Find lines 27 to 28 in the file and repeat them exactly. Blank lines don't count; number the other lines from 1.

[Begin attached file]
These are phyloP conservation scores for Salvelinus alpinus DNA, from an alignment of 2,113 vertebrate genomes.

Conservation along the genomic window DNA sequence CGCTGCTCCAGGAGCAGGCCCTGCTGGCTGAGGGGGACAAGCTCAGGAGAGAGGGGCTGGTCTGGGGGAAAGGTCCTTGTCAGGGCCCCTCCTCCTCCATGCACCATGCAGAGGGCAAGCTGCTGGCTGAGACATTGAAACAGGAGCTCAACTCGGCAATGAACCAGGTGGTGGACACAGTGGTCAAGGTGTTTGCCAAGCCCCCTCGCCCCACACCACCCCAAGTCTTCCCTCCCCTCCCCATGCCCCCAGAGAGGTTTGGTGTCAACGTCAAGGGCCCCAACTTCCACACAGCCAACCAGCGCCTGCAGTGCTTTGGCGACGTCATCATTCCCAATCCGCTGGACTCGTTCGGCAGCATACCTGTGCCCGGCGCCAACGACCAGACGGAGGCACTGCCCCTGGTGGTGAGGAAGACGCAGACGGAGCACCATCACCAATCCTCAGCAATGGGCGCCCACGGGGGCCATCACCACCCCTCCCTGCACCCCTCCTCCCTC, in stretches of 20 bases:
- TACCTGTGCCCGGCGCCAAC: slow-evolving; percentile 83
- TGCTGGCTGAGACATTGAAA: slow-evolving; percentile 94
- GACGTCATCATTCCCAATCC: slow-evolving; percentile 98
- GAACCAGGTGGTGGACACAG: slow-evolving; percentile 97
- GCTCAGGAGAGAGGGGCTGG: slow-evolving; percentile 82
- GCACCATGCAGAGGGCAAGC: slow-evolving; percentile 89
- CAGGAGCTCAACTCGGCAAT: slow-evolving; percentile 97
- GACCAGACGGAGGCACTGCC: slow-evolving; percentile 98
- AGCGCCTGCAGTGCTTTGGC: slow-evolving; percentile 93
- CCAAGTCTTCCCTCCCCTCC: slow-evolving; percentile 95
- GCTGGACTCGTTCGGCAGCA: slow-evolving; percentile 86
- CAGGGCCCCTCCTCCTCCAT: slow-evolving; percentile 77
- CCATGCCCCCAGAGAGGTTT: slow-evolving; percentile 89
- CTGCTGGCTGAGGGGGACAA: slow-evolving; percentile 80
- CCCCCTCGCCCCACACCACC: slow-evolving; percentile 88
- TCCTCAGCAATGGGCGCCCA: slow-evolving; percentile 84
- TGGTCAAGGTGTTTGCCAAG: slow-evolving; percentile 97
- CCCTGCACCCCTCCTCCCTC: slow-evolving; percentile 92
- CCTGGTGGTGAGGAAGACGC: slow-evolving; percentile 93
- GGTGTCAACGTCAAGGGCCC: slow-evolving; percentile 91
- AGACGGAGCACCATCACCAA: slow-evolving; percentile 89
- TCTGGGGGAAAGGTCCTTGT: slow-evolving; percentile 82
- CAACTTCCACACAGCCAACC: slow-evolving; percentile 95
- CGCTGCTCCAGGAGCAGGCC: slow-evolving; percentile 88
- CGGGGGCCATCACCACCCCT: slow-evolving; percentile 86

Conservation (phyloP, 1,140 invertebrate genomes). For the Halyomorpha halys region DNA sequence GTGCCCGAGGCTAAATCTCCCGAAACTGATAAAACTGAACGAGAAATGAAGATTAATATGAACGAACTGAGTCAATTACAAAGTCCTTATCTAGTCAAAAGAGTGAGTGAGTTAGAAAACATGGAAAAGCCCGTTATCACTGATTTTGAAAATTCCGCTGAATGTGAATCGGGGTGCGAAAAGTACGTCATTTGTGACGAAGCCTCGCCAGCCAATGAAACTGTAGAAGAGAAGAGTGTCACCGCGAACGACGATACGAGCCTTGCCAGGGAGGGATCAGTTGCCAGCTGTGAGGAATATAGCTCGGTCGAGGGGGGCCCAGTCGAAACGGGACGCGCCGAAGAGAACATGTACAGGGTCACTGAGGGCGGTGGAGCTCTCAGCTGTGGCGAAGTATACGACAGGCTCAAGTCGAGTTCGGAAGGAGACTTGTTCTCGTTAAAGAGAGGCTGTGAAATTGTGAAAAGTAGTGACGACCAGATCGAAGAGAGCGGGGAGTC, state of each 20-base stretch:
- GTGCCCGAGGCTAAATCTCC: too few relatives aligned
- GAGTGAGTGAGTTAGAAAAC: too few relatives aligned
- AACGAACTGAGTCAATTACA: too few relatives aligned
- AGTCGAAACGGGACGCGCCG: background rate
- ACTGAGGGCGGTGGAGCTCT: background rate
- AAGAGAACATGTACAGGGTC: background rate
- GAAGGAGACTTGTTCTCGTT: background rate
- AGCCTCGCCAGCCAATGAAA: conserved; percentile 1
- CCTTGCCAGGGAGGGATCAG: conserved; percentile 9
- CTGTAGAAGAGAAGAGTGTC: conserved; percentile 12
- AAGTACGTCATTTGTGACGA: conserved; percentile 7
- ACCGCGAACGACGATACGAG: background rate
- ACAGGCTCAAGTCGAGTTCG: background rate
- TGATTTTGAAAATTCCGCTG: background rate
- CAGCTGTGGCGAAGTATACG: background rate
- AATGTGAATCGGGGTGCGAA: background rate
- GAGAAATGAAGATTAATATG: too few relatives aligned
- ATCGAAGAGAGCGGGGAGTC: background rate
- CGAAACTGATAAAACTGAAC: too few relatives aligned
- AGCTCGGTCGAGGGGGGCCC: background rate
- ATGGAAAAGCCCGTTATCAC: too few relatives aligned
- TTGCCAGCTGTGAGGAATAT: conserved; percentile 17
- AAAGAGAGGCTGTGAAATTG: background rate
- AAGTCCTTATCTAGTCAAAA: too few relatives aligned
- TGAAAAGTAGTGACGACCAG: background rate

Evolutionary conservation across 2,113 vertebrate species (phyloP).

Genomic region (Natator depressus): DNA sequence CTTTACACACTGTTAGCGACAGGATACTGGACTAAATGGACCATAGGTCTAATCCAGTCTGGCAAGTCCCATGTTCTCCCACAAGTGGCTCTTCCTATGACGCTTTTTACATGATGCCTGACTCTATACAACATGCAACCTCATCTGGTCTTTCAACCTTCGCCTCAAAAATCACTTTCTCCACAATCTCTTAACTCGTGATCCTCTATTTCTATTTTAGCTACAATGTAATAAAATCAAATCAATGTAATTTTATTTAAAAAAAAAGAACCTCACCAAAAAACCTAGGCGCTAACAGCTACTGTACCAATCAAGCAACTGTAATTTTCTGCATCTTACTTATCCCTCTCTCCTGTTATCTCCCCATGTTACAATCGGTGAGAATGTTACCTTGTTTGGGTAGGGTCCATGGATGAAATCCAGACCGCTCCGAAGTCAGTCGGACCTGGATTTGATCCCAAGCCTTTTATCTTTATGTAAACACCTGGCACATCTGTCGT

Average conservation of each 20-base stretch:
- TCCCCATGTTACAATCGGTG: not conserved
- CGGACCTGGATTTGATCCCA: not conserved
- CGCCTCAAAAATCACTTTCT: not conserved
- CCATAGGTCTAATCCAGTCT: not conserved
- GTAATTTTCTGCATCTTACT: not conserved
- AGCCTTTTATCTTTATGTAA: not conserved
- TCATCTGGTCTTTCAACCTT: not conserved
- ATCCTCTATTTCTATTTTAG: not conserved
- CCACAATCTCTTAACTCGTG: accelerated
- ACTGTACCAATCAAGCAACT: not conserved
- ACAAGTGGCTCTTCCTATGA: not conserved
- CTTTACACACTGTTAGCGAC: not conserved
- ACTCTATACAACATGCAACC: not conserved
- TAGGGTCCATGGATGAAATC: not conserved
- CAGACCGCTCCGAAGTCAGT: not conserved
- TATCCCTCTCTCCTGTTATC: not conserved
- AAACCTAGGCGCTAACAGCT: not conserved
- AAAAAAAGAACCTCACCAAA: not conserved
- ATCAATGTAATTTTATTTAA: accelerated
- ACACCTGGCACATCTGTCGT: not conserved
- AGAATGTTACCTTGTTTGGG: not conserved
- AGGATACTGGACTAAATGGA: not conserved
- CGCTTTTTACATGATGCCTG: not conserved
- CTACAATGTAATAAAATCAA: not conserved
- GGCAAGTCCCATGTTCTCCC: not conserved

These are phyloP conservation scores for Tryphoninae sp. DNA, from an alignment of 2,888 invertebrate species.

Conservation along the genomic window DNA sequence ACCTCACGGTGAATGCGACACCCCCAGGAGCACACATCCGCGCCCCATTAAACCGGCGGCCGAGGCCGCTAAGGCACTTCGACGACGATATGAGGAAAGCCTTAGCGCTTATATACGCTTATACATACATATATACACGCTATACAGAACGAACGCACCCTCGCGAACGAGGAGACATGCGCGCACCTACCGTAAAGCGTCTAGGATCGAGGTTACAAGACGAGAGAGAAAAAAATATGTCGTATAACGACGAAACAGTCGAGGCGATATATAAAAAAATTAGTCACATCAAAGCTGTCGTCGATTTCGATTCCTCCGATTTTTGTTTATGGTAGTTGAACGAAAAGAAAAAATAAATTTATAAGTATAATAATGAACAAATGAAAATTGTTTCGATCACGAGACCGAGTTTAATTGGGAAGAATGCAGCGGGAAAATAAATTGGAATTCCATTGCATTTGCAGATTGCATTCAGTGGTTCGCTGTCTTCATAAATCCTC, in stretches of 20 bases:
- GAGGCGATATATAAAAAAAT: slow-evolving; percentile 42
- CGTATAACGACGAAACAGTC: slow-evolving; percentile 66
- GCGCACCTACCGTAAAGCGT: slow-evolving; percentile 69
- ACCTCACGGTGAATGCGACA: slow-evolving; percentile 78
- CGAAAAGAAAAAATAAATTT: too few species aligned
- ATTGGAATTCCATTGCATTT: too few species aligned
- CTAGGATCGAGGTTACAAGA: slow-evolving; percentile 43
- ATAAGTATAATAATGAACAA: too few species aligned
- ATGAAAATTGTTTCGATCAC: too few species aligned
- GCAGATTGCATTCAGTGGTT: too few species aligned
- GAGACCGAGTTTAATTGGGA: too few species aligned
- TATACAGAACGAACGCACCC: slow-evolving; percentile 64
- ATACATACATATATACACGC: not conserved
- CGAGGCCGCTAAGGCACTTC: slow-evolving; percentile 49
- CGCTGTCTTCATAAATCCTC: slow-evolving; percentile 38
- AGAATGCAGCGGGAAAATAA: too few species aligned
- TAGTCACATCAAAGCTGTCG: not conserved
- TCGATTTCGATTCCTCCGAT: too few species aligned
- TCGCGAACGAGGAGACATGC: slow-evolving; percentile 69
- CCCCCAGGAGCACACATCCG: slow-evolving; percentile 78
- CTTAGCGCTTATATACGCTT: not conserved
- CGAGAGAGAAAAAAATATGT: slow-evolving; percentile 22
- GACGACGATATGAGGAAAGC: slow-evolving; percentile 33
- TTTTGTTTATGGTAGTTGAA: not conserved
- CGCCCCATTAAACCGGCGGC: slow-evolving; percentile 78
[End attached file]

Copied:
- CGGGGGCCATCACCACCCCT: slow-evolving; percentile 86

Conservation (phyloP, 1,140 invertebrate genomes). For the Halyomorpha halys region DNA sequence GTGCCCGAGGCTAAATCTCCCGAAACTGATAAAACTGAACGAGAAATGAAGATTAATATGAACGAACTGAGTCAATTACAAAGTCCTTATCTAGTCAAAAGAGTGAGTGAGTTAGAAAACATGGAAAAGCCCGTTATCACTGATTTTGAAAATTCCGCTGAATGTGAATCGGGGTGCGAAAAGTACGTCATTTGTGACGAAGCCTCGCCAGCCAATGAAACTGTAGAAGAGAAGAGTGTCACCGCGAACGACGATACGAGCCTTGCCAGGGAGGGATCAGTTGCCAGCTGTGAGGAATATAGCTCGGTCGAGGGGGGCCCAGTCGAAACGGGACGCGCCGAAGAGAACATGTACAGGGTCACTGAGGGCGGTGGAGCTCTCAGCTGTGGCGAAGTATACGACAGGCTCAAGTCGAGTTCGGAAGGAGACTTGTTCTCGTTAAAGAGAGGCTGTGAAATTGTGAAAAGTAGTGACGACCAGATCGAAGAGAGCGGGGAGTC, state of each 20-base stretch: